This article was first published in Telecoms.com on October 24, 2022. It is written by Mark Barrett, CCO at Blu Wireless.
Mark is an expert in his field, and has been engaged in the definition, design, development, deployment of over a dozen SoCs. Applications of his work include high-volume telecoms for British Telecom, Digital Beamforming for Satellite Communications for the European Space Agency and in-car multimedia optical fibre networks for Mercedes Benz.
In this article, Mark talks about:
- mmWave technology as the means to provide the necessary security and reliability required in many use cases, such as the defence industry
- How 6G capabilities can be enhanced through mmWave
- Software-defined processes are key to the sustainability of 6G
- The UK government need to make a significant investment to drive this forward
When we talk about 6G and look to the future of wireless communications, we need to first acknowledge the elephant in the room. And that elephant is that 5G has not yet delivered on what was promised or hoped for.
One of the early characterisations of 5G was that it would be a network of networks. The expectation was that thanks to 5G we would see a seamless integration of all the wireless interfaces that are currently in the marketplace, such as between Wi-Fi, Bluetooth and GPS.
But this has not happened.
Instead, a virtual monopoly on the conversation around 5G has come from mobile operators, with a focus on the relatively small improvements made on 4G.
We have not seen any significant integration between Wi-Fi and mobile. Instead, users still need to manually switch from Wi-Fi to 5G.
As well as this, 5G was intended to address business cases, which include private networks for industry, for transportation as well as for defence.
We have seen clients in the defence sector coming to us for our mmWave technology expertise because 5GNR and 4G mobile networks are at greater risk of interception by opposing forces, there is a single point of failure with the core network so it lacks reliability, and along with this the power consumption remains high.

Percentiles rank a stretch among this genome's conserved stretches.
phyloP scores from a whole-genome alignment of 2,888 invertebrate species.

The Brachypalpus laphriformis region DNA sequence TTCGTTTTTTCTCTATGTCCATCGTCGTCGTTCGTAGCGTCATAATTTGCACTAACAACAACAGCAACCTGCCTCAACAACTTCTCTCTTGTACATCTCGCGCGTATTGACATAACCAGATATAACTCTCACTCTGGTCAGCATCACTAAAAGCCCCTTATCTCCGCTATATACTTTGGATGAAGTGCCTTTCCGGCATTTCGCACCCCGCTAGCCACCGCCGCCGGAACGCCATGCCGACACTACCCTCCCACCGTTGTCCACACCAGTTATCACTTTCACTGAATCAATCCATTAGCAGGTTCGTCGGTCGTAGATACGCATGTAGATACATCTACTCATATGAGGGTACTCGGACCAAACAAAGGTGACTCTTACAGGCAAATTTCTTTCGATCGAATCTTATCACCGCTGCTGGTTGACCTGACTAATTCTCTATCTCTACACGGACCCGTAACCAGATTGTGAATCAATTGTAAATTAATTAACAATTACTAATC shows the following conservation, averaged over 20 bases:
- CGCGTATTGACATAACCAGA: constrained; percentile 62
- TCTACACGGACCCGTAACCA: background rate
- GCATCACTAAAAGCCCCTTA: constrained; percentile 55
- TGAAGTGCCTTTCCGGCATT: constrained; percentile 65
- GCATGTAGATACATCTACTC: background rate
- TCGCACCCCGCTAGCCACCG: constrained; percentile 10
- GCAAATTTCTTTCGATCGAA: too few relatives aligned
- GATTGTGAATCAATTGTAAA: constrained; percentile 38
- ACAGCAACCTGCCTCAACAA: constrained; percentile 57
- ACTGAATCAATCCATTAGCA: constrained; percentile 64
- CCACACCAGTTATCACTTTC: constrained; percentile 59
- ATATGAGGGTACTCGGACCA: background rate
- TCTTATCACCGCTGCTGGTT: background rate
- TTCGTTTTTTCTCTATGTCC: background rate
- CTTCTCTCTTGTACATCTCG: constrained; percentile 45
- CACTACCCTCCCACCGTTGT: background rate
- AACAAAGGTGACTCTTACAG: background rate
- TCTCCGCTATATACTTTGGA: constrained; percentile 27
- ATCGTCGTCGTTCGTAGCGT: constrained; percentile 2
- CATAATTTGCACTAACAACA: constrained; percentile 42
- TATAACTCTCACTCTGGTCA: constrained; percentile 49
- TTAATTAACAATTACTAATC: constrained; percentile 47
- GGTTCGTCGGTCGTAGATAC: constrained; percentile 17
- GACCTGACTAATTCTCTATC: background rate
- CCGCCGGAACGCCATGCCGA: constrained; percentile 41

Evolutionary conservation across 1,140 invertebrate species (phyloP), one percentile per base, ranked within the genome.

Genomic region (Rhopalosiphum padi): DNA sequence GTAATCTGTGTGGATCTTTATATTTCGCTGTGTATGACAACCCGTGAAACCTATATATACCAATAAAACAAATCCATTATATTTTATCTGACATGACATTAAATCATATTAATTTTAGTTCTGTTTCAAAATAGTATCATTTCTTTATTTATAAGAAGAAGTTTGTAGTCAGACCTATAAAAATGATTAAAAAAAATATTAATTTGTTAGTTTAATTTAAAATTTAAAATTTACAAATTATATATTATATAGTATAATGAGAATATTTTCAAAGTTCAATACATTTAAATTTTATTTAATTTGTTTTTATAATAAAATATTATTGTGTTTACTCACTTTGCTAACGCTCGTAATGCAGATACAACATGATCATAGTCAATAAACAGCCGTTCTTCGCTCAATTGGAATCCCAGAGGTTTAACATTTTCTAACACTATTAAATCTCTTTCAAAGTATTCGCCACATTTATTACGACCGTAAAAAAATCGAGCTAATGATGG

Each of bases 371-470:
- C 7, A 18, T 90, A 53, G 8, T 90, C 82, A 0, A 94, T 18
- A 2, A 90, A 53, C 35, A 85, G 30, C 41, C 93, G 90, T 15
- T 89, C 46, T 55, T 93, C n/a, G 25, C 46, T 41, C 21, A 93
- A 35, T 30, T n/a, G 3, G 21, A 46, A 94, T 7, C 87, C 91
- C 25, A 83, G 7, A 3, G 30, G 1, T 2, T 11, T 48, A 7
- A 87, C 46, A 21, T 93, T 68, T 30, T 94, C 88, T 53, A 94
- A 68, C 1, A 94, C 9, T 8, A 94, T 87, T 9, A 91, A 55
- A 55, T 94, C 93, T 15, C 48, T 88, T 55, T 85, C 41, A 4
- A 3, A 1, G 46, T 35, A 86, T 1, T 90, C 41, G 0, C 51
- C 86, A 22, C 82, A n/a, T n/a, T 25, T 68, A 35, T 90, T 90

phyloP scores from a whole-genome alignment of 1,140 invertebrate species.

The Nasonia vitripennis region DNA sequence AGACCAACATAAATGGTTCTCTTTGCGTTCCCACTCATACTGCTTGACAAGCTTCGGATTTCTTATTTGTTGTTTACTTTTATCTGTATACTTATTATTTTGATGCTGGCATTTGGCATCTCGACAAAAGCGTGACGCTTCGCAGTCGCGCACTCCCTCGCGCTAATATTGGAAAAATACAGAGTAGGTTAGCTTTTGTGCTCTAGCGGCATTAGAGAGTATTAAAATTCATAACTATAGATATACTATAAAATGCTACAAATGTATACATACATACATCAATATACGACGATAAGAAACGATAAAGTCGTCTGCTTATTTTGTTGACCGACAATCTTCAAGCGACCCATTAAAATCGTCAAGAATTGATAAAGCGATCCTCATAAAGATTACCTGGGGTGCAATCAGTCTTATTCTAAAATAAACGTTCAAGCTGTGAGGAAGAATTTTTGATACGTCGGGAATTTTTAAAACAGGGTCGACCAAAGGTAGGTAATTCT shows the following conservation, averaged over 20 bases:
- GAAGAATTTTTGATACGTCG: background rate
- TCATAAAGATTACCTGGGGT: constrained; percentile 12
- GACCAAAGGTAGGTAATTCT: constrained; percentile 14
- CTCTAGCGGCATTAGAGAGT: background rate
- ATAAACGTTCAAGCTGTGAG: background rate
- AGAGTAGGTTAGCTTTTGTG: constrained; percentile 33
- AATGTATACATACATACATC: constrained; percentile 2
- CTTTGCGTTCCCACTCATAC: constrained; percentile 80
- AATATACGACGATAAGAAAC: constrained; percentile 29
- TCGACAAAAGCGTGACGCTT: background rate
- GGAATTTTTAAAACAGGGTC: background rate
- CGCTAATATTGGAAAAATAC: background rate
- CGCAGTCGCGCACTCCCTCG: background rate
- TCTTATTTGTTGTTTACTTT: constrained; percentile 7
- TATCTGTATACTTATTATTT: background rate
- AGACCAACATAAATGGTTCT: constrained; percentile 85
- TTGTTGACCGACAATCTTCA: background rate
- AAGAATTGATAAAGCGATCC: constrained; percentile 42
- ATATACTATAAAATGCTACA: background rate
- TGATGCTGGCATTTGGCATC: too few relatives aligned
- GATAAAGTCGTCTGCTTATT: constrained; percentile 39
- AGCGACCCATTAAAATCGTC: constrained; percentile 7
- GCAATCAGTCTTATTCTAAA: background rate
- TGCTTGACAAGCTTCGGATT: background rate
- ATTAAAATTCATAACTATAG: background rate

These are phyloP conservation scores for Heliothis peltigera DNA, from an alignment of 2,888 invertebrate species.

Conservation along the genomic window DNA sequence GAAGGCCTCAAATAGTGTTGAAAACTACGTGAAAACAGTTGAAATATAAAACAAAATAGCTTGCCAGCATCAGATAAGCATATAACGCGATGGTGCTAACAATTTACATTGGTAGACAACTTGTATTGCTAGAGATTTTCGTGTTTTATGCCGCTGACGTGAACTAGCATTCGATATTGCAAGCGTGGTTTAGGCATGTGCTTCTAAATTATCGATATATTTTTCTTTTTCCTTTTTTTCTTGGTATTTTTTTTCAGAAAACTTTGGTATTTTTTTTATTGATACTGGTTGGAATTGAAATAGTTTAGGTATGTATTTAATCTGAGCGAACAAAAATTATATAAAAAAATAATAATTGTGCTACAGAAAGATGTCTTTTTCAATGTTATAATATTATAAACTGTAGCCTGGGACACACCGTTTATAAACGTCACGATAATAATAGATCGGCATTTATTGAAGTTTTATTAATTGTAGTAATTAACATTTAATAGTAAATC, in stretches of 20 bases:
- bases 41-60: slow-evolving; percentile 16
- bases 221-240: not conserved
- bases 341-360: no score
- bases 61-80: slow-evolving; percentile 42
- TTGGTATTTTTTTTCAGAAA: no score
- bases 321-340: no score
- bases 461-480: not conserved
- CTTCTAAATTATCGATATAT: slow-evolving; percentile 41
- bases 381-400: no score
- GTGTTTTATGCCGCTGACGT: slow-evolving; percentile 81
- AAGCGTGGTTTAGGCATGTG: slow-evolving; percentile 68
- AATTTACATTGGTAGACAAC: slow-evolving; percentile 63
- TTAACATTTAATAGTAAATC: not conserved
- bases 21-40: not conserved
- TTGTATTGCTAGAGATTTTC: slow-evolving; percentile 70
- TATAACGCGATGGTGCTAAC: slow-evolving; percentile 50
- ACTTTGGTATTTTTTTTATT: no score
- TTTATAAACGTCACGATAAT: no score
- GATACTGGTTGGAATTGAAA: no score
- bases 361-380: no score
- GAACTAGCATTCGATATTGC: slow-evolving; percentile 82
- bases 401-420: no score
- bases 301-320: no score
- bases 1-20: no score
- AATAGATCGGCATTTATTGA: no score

mmWave frequencies are vital to providing network security and reliability
While there remains unfinished business when it comes to 5G, we know 6G mmWave will bring a 10x increase in data rates.
However, access to a more wireless spectrum is needed to accommodate this. mmWave frequencies offer more spectrum than any other slice of the electromagnetic domain.
This means that there is further opportunity to enhance the use of mmWave through 6G.
There are some use cases where mmWave solutions based on IEEE waveforms deliver 30GB or more of throughput. One such use case is in the defence sector where IEEE 5G mmWave-based systems provide broadband (100Mps+) communications as a secure solution to deliver resilient networking on the battlefield.
mmWave technology uses distributed mesh networks instead of using a centralised core network, eliminating any single point of failure, and thus increasing reliability. mmWave technology also exploits licence-exempt, non-commercial spectrum frequency bands, such as at 57-71 GHz, delivering reliable bandwidth where mobile 5G tends to fall short.
Key technologies shaping 6G
It is clear that mmWave technology will be vital to the progress of 6G for business use cases, while intelligent software-defined networking will also be important.
Through the use of intelligent software-defined networks, there is no need for the user to be required to leave one network to join another. For example, when it comes to mobile mesh networks for defence there is a seamless integration between military vehicles and their connection nodes.